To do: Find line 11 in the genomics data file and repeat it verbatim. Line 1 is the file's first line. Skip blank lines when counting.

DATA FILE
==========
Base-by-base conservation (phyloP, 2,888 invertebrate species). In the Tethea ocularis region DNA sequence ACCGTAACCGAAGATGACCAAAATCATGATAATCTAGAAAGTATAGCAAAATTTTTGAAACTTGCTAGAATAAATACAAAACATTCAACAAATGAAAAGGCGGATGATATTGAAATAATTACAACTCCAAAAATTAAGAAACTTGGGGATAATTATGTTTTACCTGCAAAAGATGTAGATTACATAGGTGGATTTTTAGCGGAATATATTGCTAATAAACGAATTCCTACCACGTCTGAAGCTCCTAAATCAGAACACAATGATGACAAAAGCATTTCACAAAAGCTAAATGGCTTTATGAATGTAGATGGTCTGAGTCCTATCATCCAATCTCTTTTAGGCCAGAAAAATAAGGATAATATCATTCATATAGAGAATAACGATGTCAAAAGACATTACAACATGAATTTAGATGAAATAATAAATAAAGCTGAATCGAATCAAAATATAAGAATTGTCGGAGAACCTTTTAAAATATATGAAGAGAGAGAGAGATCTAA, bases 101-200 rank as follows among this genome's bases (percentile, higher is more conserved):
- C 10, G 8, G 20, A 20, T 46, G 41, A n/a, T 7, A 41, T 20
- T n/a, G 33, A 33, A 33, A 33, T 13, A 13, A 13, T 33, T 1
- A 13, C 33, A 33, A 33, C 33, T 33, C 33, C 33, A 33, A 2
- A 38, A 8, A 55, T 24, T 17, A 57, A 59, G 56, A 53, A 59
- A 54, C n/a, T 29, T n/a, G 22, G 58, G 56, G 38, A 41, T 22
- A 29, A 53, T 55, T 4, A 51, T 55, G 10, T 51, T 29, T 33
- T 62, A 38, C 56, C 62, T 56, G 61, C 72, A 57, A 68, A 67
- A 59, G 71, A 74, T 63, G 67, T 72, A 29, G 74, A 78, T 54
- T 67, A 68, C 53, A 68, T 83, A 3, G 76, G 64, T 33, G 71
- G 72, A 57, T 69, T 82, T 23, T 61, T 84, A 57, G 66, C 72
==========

- G 72, A 57, T 69, T 82, T 23, T 61, T 84, A 57, G 66, C 72